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Development and Feasibility of a Regulated, Supramaximal High-Intensity Training Program Adapted for Older Individuals
Umeå universitet, Medicinska fakulteten, Institutionen för samhällsmedicin och rehabilitering, Fysioterapi.
Umeå universitet, Medicinska fakulteten, Institutionen för samhällsmedicin och rehabilitering, Fysioterapi.
Umeå universitet, Medicinska fakulteten, Institutionen för folkhälsa och klinisk medicin.
Umeå universitet, Samhällsvetenskapliga fakulteten, Enheten för demografi och åldrandeforskning (CEDAR). Danish Research Center for Magnetic Resonance, Center for Functional and Diagnostic Imaging and Research, Copenhagen University Hospital, Hvidovre, Denmark.ORCID-id: 0000-0002-4458-6475
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2019 (Engelska)Ingår i: Frontiers in Physiology, ISSN 1664-042X, E-ISSN 1664-042X, Vol. 10, artikel-id 590Artikel i tidskrift (Refereegranskat) Published
Abstract [en]

Background: High-intensity training (HIT) with extremely short intervals (designated here as supramaximal HIT) is a time-efficient training method for health and performance. However, a protocol for regulation and control of intensity is missing, impeding implementation in various groups, such as older individuals.

Methods: This study presents the development and characteristics of a novel training protocol with regulated and controlled supramaximal intervals adapted for older people. Using both quantitative and qualitative analyses, we explored the feasibility of the program, performed in a group training setting, with physically active older individuals (aged 65–75, n = 7; five women). The developed supramaximal HIT program consisted of 10 × 6 s cycle sprint intervals with ∼1 min of active recovery with the following key characteristics: (1) an individual target power output was reached and maintained during all intervals and regulated and expressed as the percentage of the estimated maximum mean power output for the duration of the interval (i.e., 6 s); (2) pedaling cadence was standardized for all participants, while resistance was individualized; and (3) the protocol enabled controlled and systematic adjustments of training intensity following standardized escalation criteria.

Aim: Our aim was to test the feasibility of a novel training regimen with regulated and controlled supramaximal HIT, adapted for older people. The feasibility criteria for the program were to support participants in reaching a supramaximal intensity (i.e., power output > 100% of estimated VO2 max), avoid inducing a negative affective response, and have participants perceive it as feasible and acceptable.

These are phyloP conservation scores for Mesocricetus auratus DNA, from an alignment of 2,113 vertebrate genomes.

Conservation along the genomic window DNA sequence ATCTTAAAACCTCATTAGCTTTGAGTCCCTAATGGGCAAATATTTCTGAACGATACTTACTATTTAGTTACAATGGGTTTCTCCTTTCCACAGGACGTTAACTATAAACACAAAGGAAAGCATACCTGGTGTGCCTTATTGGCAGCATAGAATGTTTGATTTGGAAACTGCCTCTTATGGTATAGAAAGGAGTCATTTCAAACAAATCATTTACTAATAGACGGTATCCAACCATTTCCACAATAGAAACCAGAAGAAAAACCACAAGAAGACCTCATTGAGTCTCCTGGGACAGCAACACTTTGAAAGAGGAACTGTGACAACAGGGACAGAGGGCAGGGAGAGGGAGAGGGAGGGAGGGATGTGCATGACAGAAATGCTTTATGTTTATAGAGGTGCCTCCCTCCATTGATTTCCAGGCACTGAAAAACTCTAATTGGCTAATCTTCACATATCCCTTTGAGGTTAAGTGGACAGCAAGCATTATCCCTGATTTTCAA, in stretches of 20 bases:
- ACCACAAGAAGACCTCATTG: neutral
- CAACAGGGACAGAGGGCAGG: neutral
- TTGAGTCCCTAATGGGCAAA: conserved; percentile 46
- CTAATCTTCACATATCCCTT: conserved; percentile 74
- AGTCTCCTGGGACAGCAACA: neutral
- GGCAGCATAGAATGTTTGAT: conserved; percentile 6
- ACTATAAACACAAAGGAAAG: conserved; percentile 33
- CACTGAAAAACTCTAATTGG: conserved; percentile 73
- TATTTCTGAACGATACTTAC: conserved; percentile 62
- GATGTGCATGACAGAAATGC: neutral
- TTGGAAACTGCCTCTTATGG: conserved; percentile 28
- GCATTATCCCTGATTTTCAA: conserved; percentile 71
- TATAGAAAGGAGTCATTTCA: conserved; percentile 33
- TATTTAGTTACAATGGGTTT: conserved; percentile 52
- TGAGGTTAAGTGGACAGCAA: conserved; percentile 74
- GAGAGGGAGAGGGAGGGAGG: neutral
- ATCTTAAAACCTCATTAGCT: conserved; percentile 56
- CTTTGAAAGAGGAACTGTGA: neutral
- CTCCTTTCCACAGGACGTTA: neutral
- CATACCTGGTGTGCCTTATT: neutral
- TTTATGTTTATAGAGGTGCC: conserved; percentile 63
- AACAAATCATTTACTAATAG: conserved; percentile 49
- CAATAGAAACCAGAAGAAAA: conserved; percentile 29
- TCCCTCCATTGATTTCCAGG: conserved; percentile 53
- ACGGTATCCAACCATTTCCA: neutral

Results: All feasibility criteria were met. The standardized escalation procedure provided safe escalation of training load up to a supramaximal intensity (around three times the power output at estimated VO2 max). The participants never reported negative affective responses, and they perceived the program as fun and feasible.

Conclusion: This novel program offers a usable methodology for further studies on supramaximal HIT among older individuals with different levels of physical capacity. Future research should explore the effects of the program in various populations of older people and their experiences and long-term adherence compared with other forms of training.

Ort, förlag, år, upplaga, sidor
Frontiers Media S.A., 2019. Vol. 10, artikel-id 590
Nyckelord [en]
sprint interval training, high-intensity interval training, affective state, perceived exertion, training intensity, aging
Nationell ämneskategori
Idrottsvetenskap
Identifikatorer
URN: urn:nbn:se:umu:diva-159855DOI: 10.3389/fphys.2019.00590ISI: 000468572300001OAI: oai:DiVA.org:umu-159855DiVA, id: diva2:1322302
Tillgänglig från: 2019-06-10 Skapad: 2019-06-10 Senast uppdaterad: 2019-06-10Bibliografiskt granskad

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Hedlund, MattiasLindelöf, NinaJohansson, BengtBoraxbekk, Carl-JohanRosendahl, Erik

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Hedlund, MattiasLindelöf, NinaJohansson, BengtBoraxbekk, Carl-JohanRosendahl, Erik
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FysioterapiInstitutionen för folkhälsa och klinisk medicinEnheten för demografi och åldrandeforskning (CEDAR)
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